Therapeutic Distancing


Earlier this month, I wrote a post entitled Truly Miserable?, in which I basically told some readers that they aren’t ready to follow my blog; after all, I said, it’s only when you are truly miserable in your marriage, when you recognize that you can’t take anymore, that you decide to NOT take anymore. Until then, you will take it. Readers of my blog know that this is no new revelation. After all, I’ve even created my own abbreviation to describe this, and wrote a post about it: IYADWYAD, YAGWYAG™.

A husband made a comment to that post saying that in 25 years of marriage, talking to his wife about their problems didn’t work because she always attacked him, turning his words back on him in anger. With tongue only half in cheek did I respond “If talking doesn’t work, try walking.” And then I promised him that I would write a post about Therapeutic Distancing.

This is that post.

Emotional Distance

First off, let me begin by saying that this post is not for newlyweds or even semi-newlyweds. I am addressing my ideas and suggestions to spouses who have been/are in long-term marriages in which sexual refusal and/or gatekeeping are the norm. If you have not worked through different stages and steps in trying to work on your relationship, go back and read my Addressing The Sexless Marriage series, and start working with less confrontational methods to change your marriage.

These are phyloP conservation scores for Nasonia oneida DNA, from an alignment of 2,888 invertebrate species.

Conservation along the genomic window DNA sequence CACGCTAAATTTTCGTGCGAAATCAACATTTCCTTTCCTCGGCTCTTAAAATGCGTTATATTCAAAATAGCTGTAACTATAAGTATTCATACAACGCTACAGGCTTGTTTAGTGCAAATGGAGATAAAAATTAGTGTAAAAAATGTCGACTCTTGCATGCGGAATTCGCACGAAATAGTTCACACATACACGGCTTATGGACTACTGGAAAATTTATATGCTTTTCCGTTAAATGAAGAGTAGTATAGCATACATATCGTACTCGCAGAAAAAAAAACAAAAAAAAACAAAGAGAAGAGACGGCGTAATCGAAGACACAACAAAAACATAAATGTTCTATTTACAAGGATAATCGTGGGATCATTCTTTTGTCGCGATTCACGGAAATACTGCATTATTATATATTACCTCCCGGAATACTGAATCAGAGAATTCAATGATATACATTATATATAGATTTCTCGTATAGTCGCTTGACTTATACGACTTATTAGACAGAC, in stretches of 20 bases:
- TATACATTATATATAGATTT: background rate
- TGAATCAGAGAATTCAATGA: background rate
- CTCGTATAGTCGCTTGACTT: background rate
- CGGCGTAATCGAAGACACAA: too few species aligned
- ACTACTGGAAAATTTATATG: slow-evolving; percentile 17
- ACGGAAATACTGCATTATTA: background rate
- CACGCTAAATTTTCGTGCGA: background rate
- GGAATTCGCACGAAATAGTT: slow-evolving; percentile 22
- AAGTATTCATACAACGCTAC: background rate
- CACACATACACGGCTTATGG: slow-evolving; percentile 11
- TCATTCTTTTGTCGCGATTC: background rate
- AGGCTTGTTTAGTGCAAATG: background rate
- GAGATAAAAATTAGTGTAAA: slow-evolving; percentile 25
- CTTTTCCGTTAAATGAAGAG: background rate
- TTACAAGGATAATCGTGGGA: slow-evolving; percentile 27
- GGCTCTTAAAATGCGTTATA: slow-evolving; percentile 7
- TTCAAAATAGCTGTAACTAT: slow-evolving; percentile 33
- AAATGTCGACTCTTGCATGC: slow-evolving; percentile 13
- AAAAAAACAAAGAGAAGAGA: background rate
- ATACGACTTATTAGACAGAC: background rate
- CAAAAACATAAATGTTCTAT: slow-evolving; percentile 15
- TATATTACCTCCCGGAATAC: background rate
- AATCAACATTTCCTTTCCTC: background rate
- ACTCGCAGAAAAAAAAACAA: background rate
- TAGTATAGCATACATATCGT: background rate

Now, to you guys who have been made Truly Miserable and truly need to heal from the emotional soul damage and emasculation that has been done to you by the constant refusal, let me say this:

Take a standing eight count.

It used to be that when a boxer was in trouble, a referee would separate the fighters, sending the aggressor to a neutral corner and doing a standing-eight count for the other, all the while trying to assess the boxer’s ability to continue to defend himself. (Why this was discontinued, I’ll never understand. After all, Benny “Kid” Paret. Amirite?)

Unlike boxing, marriage does not have a referee. When one spouse has taken so much damage that s/he can no longer function in a healthy manner, they need to step back and take care of themselves without the “threat” of continued damage, hurt, and pain. Therefore, you are going to have to give yourself the Standing-Eight Count. You are going to have to give yourself permission to disengage emotionally from your spouse, in order to back off to safe levels of interaction.

“That’s not Christ-like!”

Really? Why is it Christ-like to submit to emotional abuse, but not seen as unChrist-like to decamp a situation marked by physical abuse? After all, Jesus stayed and “took it,” on Calvary, didn’t He? And no, I’m not saying that wives need to stick around for more beatings. I’m just wondering at the theological foundations of the belief that marriage vows are “godly bonds” that bind a person to emotional destruction, to the point of wanting to die.

In what has become a must-read for many marriages, Drs. Henry Cloud and John Townsend explain the need for emotional distancing: